|ETH Wallet||Incoming Transactions||Amount|
Table 5 – Phorpiex crypto-clipper ETH wallets
There are only 51 transactions, with a total amount of about 17 ETH, whose current value is much less than Bitcoin. However, those wallets are interesting to us for another reason. Services like etherescan.io can show if an Ethereum address belongs to a particular exchange or service. For the addresses from the table, all ETH are transferred to the address of the Cryptonator service:
Figure 8 – Ethereum transactions from the Phorpiex ETH address.
Therefore, we can conclude that the Ethereum addresses used in the crypto-clipping campaign are created in a Cryptonator wallet. Cryptonator requires a valid email address for registration and confirmation for each new IP address and device by email. We think that the access logs of the Cryptonator service may store the real IP addresses of the Phorpiex actors.
Another interesting fact is that some of the Ethereum wallets have collected a large number of ERC-20 tokens:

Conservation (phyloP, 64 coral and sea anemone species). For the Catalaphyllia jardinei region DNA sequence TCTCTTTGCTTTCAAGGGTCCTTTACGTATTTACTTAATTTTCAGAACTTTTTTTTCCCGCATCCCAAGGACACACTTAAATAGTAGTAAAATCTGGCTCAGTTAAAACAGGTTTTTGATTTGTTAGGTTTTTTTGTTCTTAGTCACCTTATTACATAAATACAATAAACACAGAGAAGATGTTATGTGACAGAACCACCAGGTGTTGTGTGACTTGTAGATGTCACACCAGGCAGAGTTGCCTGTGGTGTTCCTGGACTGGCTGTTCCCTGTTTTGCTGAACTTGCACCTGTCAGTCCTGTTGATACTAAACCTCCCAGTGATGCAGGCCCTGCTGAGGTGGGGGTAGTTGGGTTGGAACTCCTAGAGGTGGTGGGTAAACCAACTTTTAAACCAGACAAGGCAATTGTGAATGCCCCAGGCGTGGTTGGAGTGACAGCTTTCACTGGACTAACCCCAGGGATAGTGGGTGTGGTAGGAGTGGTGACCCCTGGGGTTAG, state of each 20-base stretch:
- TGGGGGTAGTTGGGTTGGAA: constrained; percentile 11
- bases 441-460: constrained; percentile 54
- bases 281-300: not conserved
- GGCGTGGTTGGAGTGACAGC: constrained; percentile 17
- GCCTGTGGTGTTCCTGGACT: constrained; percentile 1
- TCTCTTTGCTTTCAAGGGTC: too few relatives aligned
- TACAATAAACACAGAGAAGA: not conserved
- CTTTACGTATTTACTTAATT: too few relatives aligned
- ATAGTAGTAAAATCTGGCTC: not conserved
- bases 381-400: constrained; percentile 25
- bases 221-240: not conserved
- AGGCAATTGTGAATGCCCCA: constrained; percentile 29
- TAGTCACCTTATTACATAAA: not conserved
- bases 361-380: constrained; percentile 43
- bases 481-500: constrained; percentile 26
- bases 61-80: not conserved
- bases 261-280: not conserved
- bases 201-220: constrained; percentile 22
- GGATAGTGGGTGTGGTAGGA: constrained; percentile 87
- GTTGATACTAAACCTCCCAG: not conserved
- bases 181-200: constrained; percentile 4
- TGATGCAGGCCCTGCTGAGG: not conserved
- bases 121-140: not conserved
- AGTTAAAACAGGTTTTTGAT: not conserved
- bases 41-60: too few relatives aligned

Figure 9 – Ethereum ERC-20 tokens transactions to the Phorpiex ETH address.
However, the tokens can’t be withdrawn from the wallets because Cryptonator doesn’t support tokens based on the Ethereum blockchain. Most likely, this wasn’t taken into account by the malware actors. Therefore, token transfers from victims are simply blackholed.
Comparison to the sextortion campaign
We’ve been observing the Phorpiex sextortion campaign for about half a year. During this period, we recorded transfers of more than 14 Bitcoins [update the numbers before publication] to the Phorpiex wallets related to this campaign. If the trend continues, the annual revenue of the sextortion campaign would be 28 Bitcoins.